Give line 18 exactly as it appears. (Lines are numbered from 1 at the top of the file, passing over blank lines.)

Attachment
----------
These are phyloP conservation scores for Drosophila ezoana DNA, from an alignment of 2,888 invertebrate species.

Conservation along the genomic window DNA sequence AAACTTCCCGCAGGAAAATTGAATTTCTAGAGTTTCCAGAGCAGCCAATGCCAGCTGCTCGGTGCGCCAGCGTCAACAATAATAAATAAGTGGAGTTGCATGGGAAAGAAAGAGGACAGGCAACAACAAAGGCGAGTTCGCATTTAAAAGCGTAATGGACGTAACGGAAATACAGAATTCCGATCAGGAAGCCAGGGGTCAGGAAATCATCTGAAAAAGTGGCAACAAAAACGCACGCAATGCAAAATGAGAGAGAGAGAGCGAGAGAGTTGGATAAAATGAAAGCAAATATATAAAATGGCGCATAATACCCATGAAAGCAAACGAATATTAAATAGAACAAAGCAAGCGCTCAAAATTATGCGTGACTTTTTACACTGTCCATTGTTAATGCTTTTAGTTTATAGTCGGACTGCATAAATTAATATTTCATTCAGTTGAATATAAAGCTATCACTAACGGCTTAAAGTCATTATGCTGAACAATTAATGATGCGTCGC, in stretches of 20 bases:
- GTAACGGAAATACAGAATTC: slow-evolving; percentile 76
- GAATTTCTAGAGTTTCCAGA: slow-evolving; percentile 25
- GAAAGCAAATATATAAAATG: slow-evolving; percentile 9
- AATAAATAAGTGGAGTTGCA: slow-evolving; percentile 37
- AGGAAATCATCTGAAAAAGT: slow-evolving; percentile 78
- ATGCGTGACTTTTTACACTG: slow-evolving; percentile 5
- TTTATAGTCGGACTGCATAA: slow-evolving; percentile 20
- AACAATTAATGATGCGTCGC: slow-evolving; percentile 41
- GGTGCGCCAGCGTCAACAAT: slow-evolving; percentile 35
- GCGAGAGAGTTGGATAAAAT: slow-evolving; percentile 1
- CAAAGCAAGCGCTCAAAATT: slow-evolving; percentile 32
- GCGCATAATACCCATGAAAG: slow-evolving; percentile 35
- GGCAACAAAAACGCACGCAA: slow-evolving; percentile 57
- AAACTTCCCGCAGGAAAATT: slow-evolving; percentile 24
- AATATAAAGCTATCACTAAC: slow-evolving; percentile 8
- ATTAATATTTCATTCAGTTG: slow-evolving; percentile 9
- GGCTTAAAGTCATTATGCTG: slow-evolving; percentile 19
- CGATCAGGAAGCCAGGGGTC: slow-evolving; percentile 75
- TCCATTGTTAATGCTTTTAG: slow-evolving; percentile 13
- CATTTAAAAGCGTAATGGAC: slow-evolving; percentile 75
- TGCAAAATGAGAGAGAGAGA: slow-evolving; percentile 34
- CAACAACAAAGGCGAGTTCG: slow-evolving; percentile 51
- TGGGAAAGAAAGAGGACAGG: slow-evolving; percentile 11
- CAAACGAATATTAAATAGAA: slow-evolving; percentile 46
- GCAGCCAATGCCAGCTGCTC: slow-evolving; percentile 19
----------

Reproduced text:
- ATTAATATTTCATTCAGTTG: slow-evolving; percentile 9